Caralambo, who was of Greek ancestry, was living in Smyrna, Turkey, when he was selected for the Camel Corps. The American government hired eight camel drivers from Asia Minor to tend for the animals.Caralambo and the other camel drivers arrived at the Port of Indianola in Lavaca County, Texas with their animals on the USS Supply.In Steven Dean Pastis' article "Go West Greek George," the eight men are identified: Caralambo, Hadji Ali (later known as Philip Tedro), Mimico Teodora (Mico), Hadjiatis Yannaco (Long Tom), Anastasio Coralli (Short Tom), Michelo Georgios, Yanni IIIato and Giorgios Costi.
The United States had purchased a total of 33 camels: 3 in Tunis, 9 in Egypt, and 21 in Smyrna. The Camel Corps hauled supplies to build the Butterfield Overland Stage Route from St. Louis, Missouri to Los Angeles. The route was completed by September 1858.
Through his service in the Camel Corps, Greek George met Major Henry Hancock, a Harvard trained lawyer and wealthy Los Angeles landowner. Hancock was so impressed by Caralambo's dedication that he wanted to employ him privately to drive camels carrying mail along the Butterfield Route. Hancock allowed Greek George to build a farmhouse with stables to house the dromedaries in the northwest part of Rancho La Brea, in present-day West Hollywood. The plan fell through when the Army disbanded the Camel Corps in 1862. Greek George was forced to turn the camels into the wild; they roamed the area for at least thirty years afterwards.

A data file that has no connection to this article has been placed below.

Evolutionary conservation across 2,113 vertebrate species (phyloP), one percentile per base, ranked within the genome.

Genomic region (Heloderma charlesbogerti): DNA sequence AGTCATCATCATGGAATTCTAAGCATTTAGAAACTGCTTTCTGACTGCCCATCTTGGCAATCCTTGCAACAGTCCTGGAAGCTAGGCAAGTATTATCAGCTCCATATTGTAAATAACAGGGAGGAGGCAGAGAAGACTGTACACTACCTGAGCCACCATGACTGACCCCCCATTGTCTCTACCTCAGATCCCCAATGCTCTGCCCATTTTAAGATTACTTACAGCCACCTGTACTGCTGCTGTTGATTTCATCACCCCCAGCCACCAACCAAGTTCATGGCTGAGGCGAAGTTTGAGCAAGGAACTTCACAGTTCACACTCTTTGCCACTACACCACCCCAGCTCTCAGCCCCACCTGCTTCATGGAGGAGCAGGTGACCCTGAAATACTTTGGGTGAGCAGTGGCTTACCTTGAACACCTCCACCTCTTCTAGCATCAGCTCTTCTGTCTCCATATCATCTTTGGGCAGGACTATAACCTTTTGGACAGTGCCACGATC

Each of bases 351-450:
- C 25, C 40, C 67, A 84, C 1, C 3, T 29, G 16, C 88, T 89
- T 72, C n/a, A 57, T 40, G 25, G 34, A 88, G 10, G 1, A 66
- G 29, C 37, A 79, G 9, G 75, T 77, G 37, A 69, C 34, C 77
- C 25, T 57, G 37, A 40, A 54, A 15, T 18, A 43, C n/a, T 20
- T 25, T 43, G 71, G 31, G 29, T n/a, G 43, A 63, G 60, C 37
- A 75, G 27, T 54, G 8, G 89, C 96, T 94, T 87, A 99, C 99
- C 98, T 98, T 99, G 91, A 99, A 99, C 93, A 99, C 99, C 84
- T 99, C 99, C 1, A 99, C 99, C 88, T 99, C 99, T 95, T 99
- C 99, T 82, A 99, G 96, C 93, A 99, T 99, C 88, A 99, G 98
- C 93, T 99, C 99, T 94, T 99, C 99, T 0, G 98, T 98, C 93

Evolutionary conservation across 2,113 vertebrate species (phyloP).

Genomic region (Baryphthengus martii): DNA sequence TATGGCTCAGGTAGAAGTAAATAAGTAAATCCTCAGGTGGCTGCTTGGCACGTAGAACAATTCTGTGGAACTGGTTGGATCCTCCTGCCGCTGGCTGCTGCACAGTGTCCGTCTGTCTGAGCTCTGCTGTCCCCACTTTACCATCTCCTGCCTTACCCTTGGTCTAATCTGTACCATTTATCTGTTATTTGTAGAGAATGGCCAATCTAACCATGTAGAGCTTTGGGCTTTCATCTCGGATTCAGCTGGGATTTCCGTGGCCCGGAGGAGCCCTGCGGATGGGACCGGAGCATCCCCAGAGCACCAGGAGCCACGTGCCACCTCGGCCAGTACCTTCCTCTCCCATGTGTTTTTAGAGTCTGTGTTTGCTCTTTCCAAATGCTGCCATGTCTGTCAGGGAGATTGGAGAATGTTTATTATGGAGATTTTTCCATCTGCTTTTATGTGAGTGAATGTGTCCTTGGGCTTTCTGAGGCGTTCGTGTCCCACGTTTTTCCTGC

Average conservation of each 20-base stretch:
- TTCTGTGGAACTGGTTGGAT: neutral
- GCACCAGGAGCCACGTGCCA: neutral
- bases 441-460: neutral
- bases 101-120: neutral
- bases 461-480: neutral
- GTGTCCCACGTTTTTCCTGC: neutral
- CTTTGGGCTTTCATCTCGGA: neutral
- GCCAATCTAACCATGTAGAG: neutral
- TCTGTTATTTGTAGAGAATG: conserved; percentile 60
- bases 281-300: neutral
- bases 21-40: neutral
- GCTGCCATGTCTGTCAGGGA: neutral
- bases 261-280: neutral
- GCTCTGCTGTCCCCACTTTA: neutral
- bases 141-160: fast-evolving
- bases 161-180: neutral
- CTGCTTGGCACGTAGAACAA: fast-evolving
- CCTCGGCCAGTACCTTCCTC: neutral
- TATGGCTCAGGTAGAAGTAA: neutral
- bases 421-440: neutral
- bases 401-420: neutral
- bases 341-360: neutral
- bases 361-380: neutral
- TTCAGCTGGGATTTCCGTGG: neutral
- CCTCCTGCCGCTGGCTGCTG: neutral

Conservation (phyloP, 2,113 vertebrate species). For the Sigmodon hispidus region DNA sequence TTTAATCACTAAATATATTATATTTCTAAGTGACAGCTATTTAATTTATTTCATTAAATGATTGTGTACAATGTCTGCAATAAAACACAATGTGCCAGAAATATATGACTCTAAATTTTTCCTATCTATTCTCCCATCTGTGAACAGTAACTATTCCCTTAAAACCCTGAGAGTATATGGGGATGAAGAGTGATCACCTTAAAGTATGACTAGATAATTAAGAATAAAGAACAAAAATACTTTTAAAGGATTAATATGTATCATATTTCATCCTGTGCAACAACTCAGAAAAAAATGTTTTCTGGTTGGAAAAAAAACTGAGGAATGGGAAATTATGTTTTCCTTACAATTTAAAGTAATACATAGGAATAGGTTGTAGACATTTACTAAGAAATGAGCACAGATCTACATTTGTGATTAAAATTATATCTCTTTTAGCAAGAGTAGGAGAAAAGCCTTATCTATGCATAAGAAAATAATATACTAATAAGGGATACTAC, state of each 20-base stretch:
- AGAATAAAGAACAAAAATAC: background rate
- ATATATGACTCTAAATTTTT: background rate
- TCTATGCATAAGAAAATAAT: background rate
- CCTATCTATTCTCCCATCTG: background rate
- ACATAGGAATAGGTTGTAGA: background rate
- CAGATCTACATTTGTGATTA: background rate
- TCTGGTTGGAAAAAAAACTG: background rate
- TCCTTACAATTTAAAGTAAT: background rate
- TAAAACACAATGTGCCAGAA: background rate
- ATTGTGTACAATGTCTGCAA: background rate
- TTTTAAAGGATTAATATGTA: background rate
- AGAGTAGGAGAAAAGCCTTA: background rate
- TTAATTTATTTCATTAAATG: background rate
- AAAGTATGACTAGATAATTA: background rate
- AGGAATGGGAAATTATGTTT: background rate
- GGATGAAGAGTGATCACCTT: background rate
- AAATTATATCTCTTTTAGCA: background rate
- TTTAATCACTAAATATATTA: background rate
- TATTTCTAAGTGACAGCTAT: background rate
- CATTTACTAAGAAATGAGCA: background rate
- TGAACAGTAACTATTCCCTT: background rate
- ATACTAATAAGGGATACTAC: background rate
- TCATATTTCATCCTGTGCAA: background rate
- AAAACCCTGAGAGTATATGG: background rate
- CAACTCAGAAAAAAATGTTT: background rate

Greek George remained at Rancho La Brea well into the 1870s, taking care of Major Hancock's cattle and horses. He became a naturalized United States citizen in 1867 and changed his name to George Allen.
On May 5, 1874, Tiburcio Vasquez, the most notorious of the Mexican banditos to terrorize California in the 1870s and 1880s, was captured while hiding out in a shack behind the home of Caralambos, known to locals as "Greek George". Vasquez, who terrorized Southern California for over twenty-three years, frequently used Greek George's farmhouse as one of his numerous hideouts. Someone informed on Vasquez, possibly Greek George himself, enticed by the $15,000 reward. However, others claim it was a relative of Vasquez, angry because the outlaw had had an affair with the relative's niece. A posse led by Sheriff Albert Johnson rode from Los Angeles to Greek George's residence. The site is in present day West Hollywood, thought to be near the corner of Santa Monica Boulevard and King's Road.
Caralambos later moved to Montebello, California and died near Mission Vieja San Gabriel in 1913.